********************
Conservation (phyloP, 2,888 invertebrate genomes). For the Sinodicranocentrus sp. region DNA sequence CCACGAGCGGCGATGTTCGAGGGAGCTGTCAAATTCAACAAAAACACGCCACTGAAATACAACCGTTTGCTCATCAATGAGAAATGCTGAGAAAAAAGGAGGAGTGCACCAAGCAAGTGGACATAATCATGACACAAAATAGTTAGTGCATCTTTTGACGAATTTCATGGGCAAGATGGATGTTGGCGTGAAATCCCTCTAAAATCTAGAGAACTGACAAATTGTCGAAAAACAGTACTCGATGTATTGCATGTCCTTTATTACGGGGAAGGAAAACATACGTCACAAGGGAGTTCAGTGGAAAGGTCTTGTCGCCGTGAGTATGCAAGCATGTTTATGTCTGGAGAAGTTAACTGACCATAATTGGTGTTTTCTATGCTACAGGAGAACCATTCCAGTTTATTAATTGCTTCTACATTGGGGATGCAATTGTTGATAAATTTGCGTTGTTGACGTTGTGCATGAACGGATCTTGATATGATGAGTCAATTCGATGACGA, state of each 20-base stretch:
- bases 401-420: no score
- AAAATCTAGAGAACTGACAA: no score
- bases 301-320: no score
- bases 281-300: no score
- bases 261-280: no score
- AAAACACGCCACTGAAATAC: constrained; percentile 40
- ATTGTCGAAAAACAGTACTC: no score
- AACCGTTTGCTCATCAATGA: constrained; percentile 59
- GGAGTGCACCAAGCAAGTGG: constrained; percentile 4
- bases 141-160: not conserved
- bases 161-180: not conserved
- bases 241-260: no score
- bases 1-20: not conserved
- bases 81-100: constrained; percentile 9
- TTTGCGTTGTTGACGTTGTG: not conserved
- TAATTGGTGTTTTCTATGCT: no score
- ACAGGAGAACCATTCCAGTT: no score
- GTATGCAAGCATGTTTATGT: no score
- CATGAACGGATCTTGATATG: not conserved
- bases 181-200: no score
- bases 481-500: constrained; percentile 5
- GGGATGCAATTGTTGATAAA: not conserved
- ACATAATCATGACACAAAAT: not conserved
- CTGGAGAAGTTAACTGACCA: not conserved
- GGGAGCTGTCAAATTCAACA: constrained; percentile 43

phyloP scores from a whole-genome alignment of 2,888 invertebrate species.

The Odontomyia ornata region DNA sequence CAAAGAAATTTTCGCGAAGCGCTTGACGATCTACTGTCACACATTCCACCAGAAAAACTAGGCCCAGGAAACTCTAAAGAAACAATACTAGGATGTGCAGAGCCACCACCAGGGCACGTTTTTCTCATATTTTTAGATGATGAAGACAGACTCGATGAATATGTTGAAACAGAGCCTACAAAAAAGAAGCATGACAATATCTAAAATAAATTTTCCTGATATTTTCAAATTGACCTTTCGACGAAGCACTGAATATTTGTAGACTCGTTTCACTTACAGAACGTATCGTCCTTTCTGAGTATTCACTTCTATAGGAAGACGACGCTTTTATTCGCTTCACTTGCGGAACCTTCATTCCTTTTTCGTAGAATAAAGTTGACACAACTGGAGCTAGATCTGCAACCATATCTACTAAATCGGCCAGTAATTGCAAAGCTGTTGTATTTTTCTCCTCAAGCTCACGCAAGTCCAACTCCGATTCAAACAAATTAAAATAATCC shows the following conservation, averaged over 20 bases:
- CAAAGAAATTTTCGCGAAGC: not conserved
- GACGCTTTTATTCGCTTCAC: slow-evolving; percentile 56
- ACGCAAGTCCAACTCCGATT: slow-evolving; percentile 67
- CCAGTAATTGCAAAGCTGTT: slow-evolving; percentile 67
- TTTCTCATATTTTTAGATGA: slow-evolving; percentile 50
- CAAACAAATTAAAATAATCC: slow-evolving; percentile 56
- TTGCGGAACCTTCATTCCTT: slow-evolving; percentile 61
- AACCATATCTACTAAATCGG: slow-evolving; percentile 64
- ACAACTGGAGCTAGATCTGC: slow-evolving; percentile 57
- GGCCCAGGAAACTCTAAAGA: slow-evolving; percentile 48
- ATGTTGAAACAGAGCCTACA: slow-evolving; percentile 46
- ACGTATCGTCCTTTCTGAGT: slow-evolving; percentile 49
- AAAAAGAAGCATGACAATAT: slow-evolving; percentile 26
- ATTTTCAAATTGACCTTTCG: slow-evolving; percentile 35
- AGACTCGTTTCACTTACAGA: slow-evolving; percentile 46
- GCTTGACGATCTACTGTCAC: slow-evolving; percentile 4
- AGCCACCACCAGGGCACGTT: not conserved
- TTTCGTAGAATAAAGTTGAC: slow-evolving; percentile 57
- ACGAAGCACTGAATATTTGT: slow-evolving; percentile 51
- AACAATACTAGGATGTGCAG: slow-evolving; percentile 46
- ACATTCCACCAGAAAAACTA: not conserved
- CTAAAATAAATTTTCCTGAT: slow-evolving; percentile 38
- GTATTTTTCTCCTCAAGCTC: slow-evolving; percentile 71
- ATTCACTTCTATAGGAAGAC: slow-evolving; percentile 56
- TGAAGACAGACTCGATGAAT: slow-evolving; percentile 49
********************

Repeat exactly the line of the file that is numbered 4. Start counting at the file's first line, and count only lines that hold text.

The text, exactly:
- bases 301-320: no score